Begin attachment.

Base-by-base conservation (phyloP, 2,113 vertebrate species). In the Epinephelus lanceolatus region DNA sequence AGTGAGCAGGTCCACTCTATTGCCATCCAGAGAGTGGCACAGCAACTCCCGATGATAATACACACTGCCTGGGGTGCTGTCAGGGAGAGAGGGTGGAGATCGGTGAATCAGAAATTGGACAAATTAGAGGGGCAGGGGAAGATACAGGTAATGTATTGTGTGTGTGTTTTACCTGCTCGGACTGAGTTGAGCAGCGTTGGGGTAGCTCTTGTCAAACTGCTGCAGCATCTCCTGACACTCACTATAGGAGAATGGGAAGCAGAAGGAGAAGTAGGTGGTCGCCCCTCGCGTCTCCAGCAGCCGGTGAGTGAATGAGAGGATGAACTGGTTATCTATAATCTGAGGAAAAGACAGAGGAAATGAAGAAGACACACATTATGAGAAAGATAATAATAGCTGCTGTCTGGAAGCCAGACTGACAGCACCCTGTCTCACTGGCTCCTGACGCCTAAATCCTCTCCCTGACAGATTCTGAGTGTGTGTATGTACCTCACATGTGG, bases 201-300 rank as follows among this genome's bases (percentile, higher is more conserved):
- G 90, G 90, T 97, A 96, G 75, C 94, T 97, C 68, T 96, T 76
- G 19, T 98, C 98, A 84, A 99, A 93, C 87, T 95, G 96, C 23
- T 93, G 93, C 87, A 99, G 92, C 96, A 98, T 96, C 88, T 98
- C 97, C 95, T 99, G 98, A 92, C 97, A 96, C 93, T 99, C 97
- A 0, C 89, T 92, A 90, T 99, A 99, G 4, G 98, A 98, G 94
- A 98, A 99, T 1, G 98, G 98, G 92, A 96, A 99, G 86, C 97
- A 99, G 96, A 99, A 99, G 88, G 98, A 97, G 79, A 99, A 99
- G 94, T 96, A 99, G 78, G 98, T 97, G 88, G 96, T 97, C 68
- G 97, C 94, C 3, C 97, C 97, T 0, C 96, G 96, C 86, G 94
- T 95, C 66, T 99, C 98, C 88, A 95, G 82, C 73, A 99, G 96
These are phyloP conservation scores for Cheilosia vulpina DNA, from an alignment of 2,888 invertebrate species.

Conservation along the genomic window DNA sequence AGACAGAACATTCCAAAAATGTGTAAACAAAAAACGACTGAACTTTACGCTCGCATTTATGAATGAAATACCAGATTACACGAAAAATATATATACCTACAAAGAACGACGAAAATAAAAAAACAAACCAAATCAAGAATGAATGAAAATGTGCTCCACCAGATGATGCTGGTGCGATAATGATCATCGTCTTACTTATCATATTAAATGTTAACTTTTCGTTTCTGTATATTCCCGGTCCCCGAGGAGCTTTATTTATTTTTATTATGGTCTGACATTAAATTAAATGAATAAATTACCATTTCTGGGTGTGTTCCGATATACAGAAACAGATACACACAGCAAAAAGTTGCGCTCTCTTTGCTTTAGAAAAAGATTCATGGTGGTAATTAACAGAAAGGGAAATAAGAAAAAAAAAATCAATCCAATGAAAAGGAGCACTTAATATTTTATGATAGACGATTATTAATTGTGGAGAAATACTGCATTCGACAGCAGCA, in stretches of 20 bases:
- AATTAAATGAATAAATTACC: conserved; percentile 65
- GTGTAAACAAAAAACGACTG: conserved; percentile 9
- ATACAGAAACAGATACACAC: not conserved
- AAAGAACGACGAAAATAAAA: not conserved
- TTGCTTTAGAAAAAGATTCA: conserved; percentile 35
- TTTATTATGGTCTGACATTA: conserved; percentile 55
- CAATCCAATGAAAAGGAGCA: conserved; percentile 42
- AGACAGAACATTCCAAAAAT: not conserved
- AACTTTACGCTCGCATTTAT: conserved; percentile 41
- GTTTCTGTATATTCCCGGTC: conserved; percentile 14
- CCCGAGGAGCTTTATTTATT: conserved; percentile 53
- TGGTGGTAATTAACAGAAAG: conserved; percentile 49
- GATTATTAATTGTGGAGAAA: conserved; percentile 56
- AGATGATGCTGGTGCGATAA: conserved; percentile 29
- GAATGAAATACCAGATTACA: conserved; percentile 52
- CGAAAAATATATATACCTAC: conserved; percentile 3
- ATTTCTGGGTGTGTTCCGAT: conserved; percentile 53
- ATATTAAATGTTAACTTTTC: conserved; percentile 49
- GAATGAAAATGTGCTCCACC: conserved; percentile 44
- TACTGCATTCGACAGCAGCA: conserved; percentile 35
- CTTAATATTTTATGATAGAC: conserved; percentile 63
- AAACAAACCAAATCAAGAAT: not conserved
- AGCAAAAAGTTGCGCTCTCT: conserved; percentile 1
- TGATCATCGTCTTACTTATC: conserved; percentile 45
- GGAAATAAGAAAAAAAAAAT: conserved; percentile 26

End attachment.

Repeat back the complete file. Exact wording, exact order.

Base-by-base conservation (phyloP, 2,113 vertebrate species). In the Epinephelus lanceolatus region DNA sequence AGTGAGCAGGTCCACTCTATTGCCATCCAGAGAGTGGCACAGCAACTCCCGATGATAATACACACTGCCTGGGGTGCTGTCAGGGAGAGAGGGTGGAGATCGGTGAATCAGAAATTGGACAAATTAGAGGGGCAGGGGAAGATACAGGTAATGTATTGTGTGTGTGTTTTACCTGCTCGGACTGAGTTGAGCAGCGTTGGGGTAGCTCTTGTCAAACTGCTGCAGCATCTCCTGACACTCACTATAGGAGAATGGGAAGCAGAAGGAGAAGTAGGTGGTCGCCCCTCGCGTCTCCAGCAGCCGGTGAGTGAATGAGAGGATGAACTGGTTATCTATAATCTGAGGAAAAGACAGAGGAAATGAAGAAGACACACATTATGAGAAAGATAATAATAGCTGCTGTCTGGAAGCCAGACTGACAGCACCCTGTCTCACTGGCTCCTGACGCCTAAATCCTCTCCCTGACAGATTCTGAGTGTGTGTATGTACCTCACATGTGG, bases 201-300 rank as follows among this genome's bases (percentile, higher is more conserved):
- G 90, G 90, T 97, A 96, G 75, C 94, T 97, C 68, T 96, T 76
- G 19, T 98, C 98, A 84, A 99, A 93, C 87, T 95, G 96, C 23
- T 93, G 93, C 87, A 99, G 92, C 96, A 98, T 96, C 88, T 98
- C 97, C 95, T 99, G 98, A 92, C 97, A 96, C 93, T 99, C 97
- A 0, C 89, T 92, A 90, T 99, A 99, G 4, G 98, A 98, G 94
- A 98, A 99, T 1, G 98, G 98, G 92, A 96, A 99, G 86, C 97
- A 99, G 96, A 99, A 99, G 88, G 98, A 97, G 79, A 99, A 99
- G 94, T 96, A 99, G 78, G 98, T 97, G 88, G 96, T 97, C 68
- G 97, C 94, C 3, C 97, C 97, T 0, C 96, G 96, C 86, G 94
- T 95, C 66, T 99, C 98, C 88, A 95, G 82, C 73, A 99, G 96
These are phyloP conservation scores for Cheilosia vulpina DNA, from an alignment of 2,888 invertebrate species.

Conservation along the genomic window DNA sequence AGACAGAACATTCCAAAAATGTGTAAACAAAAAACGACTGAACTTTACGCTCGCATTTATGAATGAAATACCAGATTACACGAAAAATATATATACCTACAAAGAACGACGAAAATAAAAAAACAAACCAAATCAAGAATGAATGAAAATGTGCTCCACCAGATGATGCTGGTGCGATAATGATCATCGTCTTACTTATCATATTAAATGTTAACTTTTCGTTTCTGTATATTCCCGGTCCCCGAGGAGCTTTATTTATTTTTATTATGGTCTGACATTAAATTAAATGAATAAATTACCATTTCTGGGTGTGTTCCGATATACAGAAACAGATACACACAGCAAAAAGTTGCGCTCTCTTTGCTTTAGAAAAAGATTCATGGTGGTAATTAACAGAAAGGGAAATAAGAAAAAAAAAATCAATCCAATGAAAAGGAGCACTTAATATTTTATGATAGACGATTATTAATTGTGGAGAAATACTGCATTCGACAGCAGCA, in stretches of 20 bases:
- AATTAAATGAATAAATTACC: conserved; percentile 65
- GTGTAAACAAAAAACGACTG: conserved; percentile 9
- ATACAGAAACAGATACACAC: not conserved
- AAAGAACGACGAAAATAAAA: not conserved
- TTGCTTTAGAAAAAGATTCA: conserved; percentile 35
- TTTATTATGGTCTGACATTA: conserved; percentile 55
- CAATCCAATGAAAAGGAGCA: conserved; percentile 42
- AGACAGAACATTCCAAAAAT: not conserved
- AACTTTACGCTCGCATTTAT: conserved; percentile 41
- GTTTCTGTATATTCCCGGTC: conserved; percentile 14
- CCCGAGGAGCTTTATTTATT: conserved; percentile 53
- TGGTGGTAATTAACAGAAAG: conserved; percentile 49
- GATTATTAATTGTGGAGAAA: conserved; percentile 56
- AGATGATGCTGGTGCGATAA: conserved; percentile 29
- GAATGAAATACCAGATTACA: conserved; percentile 52
- CGAAAAATATATATACCTAC: conserved; percentile 3
- ATTTCTGGGTGTGTTCCGAT: conserved; percentile 53
- ATATTAAATGTTAACTTTTC: conserved; percentile 49
- GAATGAAAATGTGCTCCACC: conserved; percentile 44
- TACTGCATTCGACAGCAGCA: conserved; percentile 35
- CTTAATATTTTATGATAGAC: conserved; percentile 63
- AAACAAACCAAATCAAGAAT: not conserved
- AGCAAAAAGTTGCGCTCTCT: conserved; percentile 1
- TGATCATCGTCTTACTTATC: conserved; percentile 45
- GGAAATAAGAAAAAAAAAAT: conserved; percentile 26